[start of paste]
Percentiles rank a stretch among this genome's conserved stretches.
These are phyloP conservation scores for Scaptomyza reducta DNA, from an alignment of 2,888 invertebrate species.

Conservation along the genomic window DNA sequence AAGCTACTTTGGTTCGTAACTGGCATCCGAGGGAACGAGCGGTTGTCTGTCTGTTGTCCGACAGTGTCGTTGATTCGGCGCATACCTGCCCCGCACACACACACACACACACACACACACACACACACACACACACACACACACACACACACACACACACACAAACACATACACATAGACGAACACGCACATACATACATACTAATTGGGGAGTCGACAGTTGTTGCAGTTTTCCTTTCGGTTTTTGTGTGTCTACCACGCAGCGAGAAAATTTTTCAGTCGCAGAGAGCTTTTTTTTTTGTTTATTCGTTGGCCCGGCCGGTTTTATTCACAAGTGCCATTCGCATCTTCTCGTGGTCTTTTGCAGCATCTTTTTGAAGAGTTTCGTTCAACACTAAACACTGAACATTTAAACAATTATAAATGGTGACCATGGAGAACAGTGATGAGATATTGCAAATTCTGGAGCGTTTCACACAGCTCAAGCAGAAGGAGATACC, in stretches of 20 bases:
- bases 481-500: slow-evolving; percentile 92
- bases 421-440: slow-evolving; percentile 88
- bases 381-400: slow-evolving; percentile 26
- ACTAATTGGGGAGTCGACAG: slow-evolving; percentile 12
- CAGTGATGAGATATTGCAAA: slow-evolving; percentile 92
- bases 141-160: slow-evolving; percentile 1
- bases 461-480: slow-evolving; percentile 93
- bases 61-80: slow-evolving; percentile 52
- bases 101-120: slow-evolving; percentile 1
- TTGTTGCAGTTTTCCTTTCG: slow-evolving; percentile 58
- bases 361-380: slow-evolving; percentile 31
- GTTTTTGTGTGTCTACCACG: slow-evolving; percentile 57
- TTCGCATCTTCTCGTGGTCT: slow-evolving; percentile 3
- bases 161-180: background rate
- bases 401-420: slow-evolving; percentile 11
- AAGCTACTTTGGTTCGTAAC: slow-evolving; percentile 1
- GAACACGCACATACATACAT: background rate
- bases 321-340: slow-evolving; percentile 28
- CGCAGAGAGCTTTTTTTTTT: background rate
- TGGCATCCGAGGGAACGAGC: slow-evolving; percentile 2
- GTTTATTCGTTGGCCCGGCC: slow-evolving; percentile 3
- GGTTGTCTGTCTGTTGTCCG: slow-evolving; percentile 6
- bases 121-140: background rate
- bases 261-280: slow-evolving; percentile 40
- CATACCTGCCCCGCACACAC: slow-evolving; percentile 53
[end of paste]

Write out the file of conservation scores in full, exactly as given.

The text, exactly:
Percentiles rank a stretch among this genome's conserved stretches.
These are phyloP conservation scores for Scaptomyza reducta DNA, from an alignment of 2,888 invertebrate species.

Conservation along the genomic window DNA sequence AAGCTACTTTGGTTCGTAACTGGCATCCGAGGGAACGAGCGGTTGTCTGTCTGTTGTCCGACAGTGTCGTTGATTCGGCGCATACCTGCCCCGCACACACACACACACACACACACACACACACACACACACACACACACACACACACACACACACACACACAAACACATACACATAGACGAACACGCACATACATACATACTAATTGGGGAGTCGACAGTTGTTGCAGTTTTCCTTTCGGTTTTTGTGTGTCTACCACGCAGCGAGAAAATTTTTCAGTCGCAGAGAGCTTTTTTTTTTGTTTATTCGTTGGCCCGGCCGGTTTTATTCACAAGTGCCATTCGCATCTTCTCGTGGTCTTTTGCAGCATCTTTTTGAAGAGTTTCGTTCAACACTAAACACTGAACATTTAAACAATTATAAATGGTGACCATGGAGAACAGTGATGAGATATTGCAAATTCTGGAGCGTTTCACACAGCTCAAGCAGAAGGAGATACC, in stretches of 20 bases:
- bases 481-500: slow-evolving; percentile 92
- bases 421-440: slow-evolving; percentile 88
- bases 381-400: slow-evolving; percentile 26
- ACTAATTGGGGAGTCGACAG: slow-evolving; percentile 12
- CAGTGATGAGATATTGCAAA: slow-evolving; percentile 92
- bases 141-160: slow-evolving; percentile 1
- bases 461-480: slow-evolving; percentile 93
- bases 61-80: slow-evolving; percentile 52
- bases 101-120: slow-evolving; percentile 1
- TTGTTGCAGTTTTCCTTTCG: slow-evolving; percentile 58
- bases 361-380: slow-evolving; percentile 31
- GTTTTTGTGTGTCTACCACG: slow-evolving; percentile 57
- TTCGCATCTTCTCGTGGTCT: slow-evolving; percentile 3
- bases 161-180: background rate
- bases 401-420: slow-evolving; percentile 11
- AAGCTACTTTGGTTCGTAAC: slow-evolving; percentile 1
- GAACACGCACATACATACAT: background rate
- bases 321-340: slow-evolving; percentile 28
- CGCAGAGAGCTTTTTTTTTT: background rate
- TGGCATCCGAGGGAACGAGC: slow-evolving; percentile 2
- GTTTATTCGTTGGCCCGGCC: slow-evolving; percentile 3
- GGTTGTCTGTCTGTTGTCCG: slow-evolving; percentile 6
- bases 121-140: background rate
- bases 261-280: slow-evolving; percentile 40
- CATACCTGCCCCGCACACAC: slow-evolving; percentile 53